When some folks get to talking about gettin’ old, as in being retired and not having much ‘regular’ stuff to do, they might say it‘s a good time to tap into some dreams of their youth. To revisit their childhood, to get down to some fun stuff, to go and play.
Of course it is important to find a good yard to play in, where you can find some good playmates.
Such a place is our winter home here in Paamul.
I wrote in this blog last winter about the joy of rekindling my old folk singing roots. We had a “guitar /song group” that met once a week. Our group, Joe, Mike R., Jim and I have been joined by a couple of others, Kahish and sometimes Richard and others.
There are a couple of others in PM who are working on their music : Mike M. and Carlos. Mike, who with his wife Veronique, have a boutique vineyard and winery in Quebec, has taken up the Fender electric guitar, and Carlos, a massage therapist, who comes to Paamul from Spain is a drummer.
You know when you throw a pebble in a pond and it makes ripples? Well, if you want to make some bigger ripples, you got to get some rock!
Jim, who started in our guitar group a couple of years ago, decided to take up the bass. He has always wanted to be in a rock band, so this year, asked me to join him, Mike and Carlos and see what we could put together. We only had Carlos for a month, so we had to work quickly. We had access to a couple of amps and one mic and began to make some noise.
Once we started, we seemed to click. First we thought we might only work on a few tunes, but it seemed to be going well and we added a few more.
We rehearsed a few different places in the park and attracted a few listeners. Then we were invited to play at a party at Lester’s house. Our debut went pretty well, with our 10 song repertoire and we thought we should do it again. So I came up with the idea of an all music evening in our back yard -- Saturday Night Live!
I set up a lighted stage area on our patio and put out the word. It was a great evening as about 40 people brought their chairs and drinks. This time we had our guitar/ song group join in with a few tunes each, ending with “the band” .
We have been throwing around a few names for our group but nothing has stuck.
One more time!
There is a popular bar in Playa del Carmen called Bad Boys. It is right on the beach, and two nights a week, it has a live rock ‘n’ roll house band, “The Nasty Bastards” The “Bastards” are a 6 man group who do straight ahead rock cover tunes. It‘s their tradition to finish the evening with guest appearances, usually vocalists who join the band to sing a number from the band’s playbook. We thought we might show up as a group and give it our shot.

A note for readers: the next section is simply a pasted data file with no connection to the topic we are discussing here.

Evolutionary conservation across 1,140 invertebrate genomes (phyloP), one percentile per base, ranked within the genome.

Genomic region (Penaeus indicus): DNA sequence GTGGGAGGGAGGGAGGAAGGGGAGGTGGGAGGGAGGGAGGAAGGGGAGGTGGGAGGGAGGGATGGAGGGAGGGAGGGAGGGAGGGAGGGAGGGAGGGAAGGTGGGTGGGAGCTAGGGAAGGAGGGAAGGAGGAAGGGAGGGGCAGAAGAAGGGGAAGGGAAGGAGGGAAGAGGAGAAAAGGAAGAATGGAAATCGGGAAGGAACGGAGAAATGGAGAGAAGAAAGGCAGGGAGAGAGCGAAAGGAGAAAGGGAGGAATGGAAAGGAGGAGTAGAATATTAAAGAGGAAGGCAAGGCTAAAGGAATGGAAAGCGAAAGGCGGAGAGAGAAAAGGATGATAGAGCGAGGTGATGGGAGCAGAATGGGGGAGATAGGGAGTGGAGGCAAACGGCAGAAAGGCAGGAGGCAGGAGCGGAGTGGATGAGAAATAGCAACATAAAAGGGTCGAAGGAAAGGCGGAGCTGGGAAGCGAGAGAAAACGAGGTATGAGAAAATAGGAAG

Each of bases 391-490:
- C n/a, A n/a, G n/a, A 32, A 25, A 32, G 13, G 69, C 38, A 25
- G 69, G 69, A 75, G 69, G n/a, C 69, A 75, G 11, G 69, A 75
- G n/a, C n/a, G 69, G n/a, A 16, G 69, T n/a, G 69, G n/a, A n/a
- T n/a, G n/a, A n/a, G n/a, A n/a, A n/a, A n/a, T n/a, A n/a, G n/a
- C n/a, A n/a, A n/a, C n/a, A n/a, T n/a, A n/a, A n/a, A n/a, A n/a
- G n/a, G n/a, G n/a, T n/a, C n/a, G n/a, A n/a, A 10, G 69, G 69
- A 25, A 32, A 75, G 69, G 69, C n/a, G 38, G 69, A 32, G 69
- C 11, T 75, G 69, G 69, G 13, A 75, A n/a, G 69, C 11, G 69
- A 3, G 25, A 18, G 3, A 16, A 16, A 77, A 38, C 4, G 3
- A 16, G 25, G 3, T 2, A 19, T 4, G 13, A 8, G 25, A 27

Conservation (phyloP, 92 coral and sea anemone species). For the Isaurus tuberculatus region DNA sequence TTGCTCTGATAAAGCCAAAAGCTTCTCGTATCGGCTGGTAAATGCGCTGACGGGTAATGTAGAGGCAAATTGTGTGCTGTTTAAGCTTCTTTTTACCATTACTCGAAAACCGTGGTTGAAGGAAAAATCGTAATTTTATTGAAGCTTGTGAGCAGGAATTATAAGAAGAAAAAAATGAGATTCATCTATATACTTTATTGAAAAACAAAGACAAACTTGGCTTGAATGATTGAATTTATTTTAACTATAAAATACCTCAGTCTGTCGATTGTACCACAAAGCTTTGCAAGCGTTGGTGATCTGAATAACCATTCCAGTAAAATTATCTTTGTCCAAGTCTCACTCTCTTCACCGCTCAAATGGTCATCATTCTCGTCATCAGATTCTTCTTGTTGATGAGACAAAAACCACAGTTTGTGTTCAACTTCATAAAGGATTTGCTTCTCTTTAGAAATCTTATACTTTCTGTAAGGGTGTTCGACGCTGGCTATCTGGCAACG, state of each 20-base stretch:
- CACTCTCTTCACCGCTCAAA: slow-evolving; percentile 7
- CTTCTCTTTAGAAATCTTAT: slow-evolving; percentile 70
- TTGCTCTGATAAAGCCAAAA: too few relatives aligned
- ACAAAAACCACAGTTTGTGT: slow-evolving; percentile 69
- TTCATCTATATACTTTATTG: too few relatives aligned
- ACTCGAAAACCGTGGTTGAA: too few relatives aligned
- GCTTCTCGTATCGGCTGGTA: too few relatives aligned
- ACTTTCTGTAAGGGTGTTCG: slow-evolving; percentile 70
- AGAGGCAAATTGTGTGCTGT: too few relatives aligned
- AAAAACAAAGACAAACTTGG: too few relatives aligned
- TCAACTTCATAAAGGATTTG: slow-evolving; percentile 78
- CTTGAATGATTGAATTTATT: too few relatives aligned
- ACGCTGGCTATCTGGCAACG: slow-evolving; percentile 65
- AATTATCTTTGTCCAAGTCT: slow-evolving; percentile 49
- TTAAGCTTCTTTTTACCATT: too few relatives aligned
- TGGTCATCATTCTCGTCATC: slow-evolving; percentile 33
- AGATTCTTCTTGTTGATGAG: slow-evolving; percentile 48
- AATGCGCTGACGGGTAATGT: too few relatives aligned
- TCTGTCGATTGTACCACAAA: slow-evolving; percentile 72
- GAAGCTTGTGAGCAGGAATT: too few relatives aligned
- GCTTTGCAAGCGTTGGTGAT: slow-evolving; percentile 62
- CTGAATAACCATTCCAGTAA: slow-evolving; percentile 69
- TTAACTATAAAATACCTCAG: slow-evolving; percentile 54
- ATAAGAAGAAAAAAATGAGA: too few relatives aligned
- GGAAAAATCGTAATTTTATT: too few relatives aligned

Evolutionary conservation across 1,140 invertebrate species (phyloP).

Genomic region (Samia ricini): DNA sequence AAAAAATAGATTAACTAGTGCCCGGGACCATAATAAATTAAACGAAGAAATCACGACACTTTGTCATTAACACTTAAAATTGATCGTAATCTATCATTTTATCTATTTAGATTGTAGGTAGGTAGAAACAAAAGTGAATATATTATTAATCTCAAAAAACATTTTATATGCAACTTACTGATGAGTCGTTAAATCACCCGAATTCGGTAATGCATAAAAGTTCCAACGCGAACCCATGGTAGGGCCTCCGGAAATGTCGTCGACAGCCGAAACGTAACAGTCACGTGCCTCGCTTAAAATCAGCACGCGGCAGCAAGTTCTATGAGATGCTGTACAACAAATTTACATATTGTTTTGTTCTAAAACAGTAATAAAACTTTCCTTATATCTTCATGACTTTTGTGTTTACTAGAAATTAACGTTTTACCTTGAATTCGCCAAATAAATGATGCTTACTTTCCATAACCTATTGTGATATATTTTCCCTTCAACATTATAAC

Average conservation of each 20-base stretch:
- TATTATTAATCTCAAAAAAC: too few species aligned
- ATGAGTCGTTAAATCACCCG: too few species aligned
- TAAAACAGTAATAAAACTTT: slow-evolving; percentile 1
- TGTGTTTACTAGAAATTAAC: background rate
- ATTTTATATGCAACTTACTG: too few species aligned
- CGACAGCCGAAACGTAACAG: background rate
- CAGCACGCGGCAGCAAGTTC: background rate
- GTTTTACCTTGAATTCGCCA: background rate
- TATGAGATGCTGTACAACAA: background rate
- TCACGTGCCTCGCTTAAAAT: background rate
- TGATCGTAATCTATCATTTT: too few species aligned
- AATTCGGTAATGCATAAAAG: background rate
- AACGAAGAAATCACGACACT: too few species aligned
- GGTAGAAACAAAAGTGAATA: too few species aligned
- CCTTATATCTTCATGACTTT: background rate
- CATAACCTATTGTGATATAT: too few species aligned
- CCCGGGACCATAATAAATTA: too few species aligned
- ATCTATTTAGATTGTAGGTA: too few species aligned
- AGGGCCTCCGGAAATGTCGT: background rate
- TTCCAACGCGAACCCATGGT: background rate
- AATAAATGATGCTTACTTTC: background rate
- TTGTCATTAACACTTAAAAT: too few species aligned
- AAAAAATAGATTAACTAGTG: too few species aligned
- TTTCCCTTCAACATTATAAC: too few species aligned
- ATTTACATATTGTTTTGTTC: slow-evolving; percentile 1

What a blast! The place was packed - drinking, dancing and enjoying the big sound system. As I was listening to the “Bastards” performing, I feared we were way out-classed. However, we were on the list and couldn’t stop now. Besides, a couple dozen of our Paamulians had come along to see us.
After the band’s break, we were called up and shown where to plug in, and before we could take a breath, we were off. When the MC asked us our name, we jokingly said it was “To Be Determined” He added a “Yet”, then shortened it to “YTBD”
We knew we could only play a few tunes, so we started of with Dion’s “The Wanderer”, then “Love Potion #9”, and “Buddy Holly’s “That’ll Be The Day”. When the guy in charge gave us the nod for one more, we jumped to Chuck Berry’s “Johnny B Goode” Mike was shredding on the lead guitar, Carlos was hopping on the drums, Jim was driving a wonderful big bass sound, and yours truly thrashed out the rythm guitar and vocal.
Yes, it seemed that we did okay. I thought it was our best. Several strangers in the audience give us props and our friends were most complimentary. I just wished I could have been out front to hear it too.
As our group sauntered along 5th Avenue back to the parking lot, I will admit to feeling a little high. No doubt this was helped by the triple chocolate Blizzard I was eating from the local DQ!
Jan 31, 2011
Jan 8, 2011
Susan and I have old bikes for riding around Paamul. I bought mine at a yard sale about 20 years ago - a real solid Kuwahara mountain bike - no shocks, but strong enough to last for years more. I was riding through Guelph Lake Park a couple of years ago, a very popular biking place, and another rider commented as he overtook me “Wow, a classic”. I took it as a compliment.
Anyway, I have hauled our bikes south and north for years, bouncing around on a bike rack, adding dirt and other road detritus to their patina.
(I’ve always liked the word “patina”. While it properly refers to tarnish on bronze and other metals, or the wear and weathering of lovely things like wooden furniture, I often use the exalted “patina” to glorify an old pair of work jeans, paint splatters on my shoes or the state of my t-shirts from my careless eating habits. But I digress.)